The geekier side of Riff Pie

Do I need continuous integration on a solo project?

I was chatting idly the other day with a colleague, as we often do, about our pet projects. The subject of deployment came up. In our day job, we make quite heavy use of Jenkins to build and test our app, and also to (largely) automate deployment. I asked if he used Jenkins or anything for his own projects, and it turns out he’s just like me and doesn’t bother.  He just runs all his tests before committing.

Which leads me to neatly, and somewhat sooner than I expected, to answer the question in the title of this post: No. As a solo dev, there really isn’t any need to use CI. Clue’s in the name: what are we integrating? Why do we ever bother with CI? It’s because taking the work of more than one dev, on the same codebase, is a difficult and error-prone task, and it turns out that, much like many unpleasant tasks – such as washing up – it’s actually less painful if we do it more often. I write a bit of code, and the tests all pass locally for me. But I can’t be sure that when my code is merged with Bob’s code, they still will. So we automate the integration and testing of our combined efforts. But if it’s just me, then my local working copy, once checked in, is identical to HEAD, so what’s to integrate? Ok, so our CI build is often more extensively testing things than a local build, but on a small one-man project, I doubt the testing overhead is anything a cup of tea won’t take care of.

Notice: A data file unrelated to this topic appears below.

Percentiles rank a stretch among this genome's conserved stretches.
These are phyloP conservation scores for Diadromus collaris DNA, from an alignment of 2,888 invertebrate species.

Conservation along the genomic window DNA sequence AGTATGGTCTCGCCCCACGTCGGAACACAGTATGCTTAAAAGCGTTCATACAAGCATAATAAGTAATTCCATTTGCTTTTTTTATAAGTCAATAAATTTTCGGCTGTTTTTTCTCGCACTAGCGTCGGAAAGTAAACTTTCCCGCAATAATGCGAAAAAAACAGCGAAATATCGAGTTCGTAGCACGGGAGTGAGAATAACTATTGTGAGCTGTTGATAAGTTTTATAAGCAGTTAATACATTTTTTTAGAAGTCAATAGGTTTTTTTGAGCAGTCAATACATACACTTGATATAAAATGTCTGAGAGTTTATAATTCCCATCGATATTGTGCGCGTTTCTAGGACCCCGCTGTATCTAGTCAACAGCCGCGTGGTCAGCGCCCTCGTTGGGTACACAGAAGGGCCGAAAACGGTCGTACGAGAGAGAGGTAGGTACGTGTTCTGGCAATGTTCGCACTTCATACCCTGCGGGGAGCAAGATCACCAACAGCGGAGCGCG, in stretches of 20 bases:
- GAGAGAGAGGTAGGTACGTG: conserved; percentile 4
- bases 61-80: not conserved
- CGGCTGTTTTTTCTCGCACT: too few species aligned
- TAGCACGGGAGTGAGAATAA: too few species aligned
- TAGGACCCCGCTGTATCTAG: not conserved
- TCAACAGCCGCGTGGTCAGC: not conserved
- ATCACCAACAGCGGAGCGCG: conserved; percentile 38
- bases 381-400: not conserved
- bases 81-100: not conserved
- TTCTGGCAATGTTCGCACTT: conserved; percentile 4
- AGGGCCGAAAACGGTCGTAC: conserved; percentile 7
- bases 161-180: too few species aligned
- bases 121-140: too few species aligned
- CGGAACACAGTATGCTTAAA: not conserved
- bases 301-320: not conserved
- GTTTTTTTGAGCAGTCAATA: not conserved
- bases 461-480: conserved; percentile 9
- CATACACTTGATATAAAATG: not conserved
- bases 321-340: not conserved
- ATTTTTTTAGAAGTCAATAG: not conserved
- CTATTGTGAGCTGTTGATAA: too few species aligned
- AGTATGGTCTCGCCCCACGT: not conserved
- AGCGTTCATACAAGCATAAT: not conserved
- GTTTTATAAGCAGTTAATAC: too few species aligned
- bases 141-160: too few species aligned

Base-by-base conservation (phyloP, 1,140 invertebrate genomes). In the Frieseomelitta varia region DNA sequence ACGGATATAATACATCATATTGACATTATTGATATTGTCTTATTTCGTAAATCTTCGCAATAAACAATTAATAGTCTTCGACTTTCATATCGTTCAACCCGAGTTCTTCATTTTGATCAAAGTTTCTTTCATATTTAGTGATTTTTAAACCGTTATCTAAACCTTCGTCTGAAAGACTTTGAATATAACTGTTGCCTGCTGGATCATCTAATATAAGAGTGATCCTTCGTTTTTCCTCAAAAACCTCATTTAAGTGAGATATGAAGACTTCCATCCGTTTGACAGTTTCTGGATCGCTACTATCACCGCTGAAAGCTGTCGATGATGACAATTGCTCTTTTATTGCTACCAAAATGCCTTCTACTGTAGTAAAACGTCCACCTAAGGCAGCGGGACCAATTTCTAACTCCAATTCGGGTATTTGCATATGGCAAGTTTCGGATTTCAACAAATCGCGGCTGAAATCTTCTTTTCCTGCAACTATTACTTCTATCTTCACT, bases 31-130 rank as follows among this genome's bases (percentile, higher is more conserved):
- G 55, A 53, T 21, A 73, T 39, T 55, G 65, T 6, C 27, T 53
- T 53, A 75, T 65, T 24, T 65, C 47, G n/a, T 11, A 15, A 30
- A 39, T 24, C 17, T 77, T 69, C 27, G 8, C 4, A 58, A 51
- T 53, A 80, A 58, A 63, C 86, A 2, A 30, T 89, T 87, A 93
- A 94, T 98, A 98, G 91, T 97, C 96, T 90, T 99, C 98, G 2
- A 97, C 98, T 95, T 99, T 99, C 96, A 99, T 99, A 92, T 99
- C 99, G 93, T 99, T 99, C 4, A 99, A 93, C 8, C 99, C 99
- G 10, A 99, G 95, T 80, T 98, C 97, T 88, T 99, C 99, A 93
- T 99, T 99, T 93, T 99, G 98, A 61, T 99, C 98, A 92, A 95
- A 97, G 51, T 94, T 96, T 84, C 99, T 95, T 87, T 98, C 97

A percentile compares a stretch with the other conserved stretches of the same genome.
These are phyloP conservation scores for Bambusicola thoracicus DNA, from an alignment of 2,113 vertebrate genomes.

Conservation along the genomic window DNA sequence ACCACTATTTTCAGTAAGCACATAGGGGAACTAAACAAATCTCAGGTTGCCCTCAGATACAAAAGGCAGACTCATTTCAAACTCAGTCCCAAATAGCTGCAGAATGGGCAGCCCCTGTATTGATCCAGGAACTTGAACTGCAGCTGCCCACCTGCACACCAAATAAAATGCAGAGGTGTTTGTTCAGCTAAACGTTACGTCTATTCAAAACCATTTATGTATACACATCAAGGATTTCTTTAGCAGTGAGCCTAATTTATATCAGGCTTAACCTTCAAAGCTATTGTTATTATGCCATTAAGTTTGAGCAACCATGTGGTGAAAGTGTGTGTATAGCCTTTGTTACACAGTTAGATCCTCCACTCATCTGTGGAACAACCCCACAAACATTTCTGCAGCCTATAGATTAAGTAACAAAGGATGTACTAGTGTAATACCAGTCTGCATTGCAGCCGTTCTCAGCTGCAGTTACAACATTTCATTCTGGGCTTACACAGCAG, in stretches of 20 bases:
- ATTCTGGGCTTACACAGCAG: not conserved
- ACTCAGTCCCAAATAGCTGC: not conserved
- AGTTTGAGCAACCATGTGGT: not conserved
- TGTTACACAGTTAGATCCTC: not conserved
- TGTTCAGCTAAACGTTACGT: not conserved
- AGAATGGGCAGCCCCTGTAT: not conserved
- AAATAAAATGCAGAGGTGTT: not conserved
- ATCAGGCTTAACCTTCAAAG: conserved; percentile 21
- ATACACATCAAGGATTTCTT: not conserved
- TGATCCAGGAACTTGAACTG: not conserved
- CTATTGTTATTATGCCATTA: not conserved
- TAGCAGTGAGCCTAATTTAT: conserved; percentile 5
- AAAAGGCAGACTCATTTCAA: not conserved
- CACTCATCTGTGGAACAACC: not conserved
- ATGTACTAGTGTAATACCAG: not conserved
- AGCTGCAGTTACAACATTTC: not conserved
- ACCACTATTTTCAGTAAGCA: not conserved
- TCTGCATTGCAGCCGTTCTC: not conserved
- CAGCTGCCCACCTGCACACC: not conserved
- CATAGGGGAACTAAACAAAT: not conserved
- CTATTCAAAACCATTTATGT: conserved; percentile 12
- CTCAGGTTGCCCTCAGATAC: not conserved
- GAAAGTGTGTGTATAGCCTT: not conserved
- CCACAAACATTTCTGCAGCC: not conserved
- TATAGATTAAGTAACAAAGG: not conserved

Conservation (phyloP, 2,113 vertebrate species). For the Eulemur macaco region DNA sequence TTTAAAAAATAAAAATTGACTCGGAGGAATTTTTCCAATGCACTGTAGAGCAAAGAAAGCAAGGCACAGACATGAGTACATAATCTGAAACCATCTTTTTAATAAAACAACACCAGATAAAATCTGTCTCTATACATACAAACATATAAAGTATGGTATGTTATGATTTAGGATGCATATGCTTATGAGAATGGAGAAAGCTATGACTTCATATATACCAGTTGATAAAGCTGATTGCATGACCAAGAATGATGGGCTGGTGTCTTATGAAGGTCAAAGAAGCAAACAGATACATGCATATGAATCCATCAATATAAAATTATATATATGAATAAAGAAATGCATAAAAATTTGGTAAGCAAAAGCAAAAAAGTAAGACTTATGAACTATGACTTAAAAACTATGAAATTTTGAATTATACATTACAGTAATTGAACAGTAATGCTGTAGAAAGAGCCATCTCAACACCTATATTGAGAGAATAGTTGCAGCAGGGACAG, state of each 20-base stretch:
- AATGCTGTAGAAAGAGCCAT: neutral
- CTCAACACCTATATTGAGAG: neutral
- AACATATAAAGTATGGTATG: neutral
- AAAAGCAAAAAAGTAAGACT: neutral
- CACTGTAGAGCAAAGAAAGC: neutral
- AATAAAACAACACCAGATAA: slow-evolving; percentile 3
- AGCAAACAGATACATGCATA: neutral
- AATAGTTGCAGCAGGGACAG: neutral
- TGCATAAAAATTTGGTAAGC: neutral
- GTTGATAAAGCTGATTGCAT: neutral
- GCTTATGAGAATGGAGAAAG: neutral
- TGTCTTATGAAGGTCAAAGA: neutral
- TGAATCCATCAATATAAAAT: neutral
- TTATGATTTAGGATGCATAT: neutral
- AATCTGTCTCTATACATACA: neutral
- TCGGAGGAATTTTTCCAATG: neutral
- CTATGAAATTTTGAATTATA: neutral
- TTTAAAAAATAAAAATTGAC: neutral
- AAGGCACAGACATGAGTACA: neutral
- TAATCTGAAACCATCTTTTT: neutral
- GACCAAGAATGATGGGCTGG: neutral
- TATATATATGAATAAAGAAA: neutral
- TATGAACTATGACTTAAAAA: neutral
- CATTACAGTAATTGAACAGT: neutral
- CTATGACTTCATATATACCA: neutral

So back to our chat. My friend said he’d quite like to have a Hudson or something deployed somewhere, anyways, and I know what he means. I used to do it. I’ve had CruiseControl or Hudson boxes running at home, and I’ve had Hudson deployed on a VPS alongside Readonlytwitter. It was quite fun, being able to do a bit of coding at work during a lunch break, commit the code, and then see that the build had passed. Then I realised I was never getting a broken build, and decided the whole thing was a waste of time.

What I recently remembered, though, was that before I dumped personal CI, I was planning to use Hudson to give me single-click deploys. I still want that. But I’m not going to use a CI app to do it. A week or so ago, I started re-writing my company website as a Rails app, just for shits and giggles, and bunged it onto Heroku. I’m unconvinced Heroku is really for me, at least for that particular app, but I really like their Git-based deployment workflow, which seems absolutely perfect for solo projects. So I’ve set about building such an environment for my own apps. How does it work? I have 2 remote Git repos, one which I do dev on, etc, and another that I push deploy-ready code to, upon which that code gets tested, built, and deployed to my live container. So far, it’s proving fairly easy to achieve, with a bit of Bash scripting and some Git hooks. Once I’ve finished it, and made it easily repeatable, I’ll write part 2 of this post, tentatively titled Pushing A Grails App Live Without Any Tedious Manual Steps.

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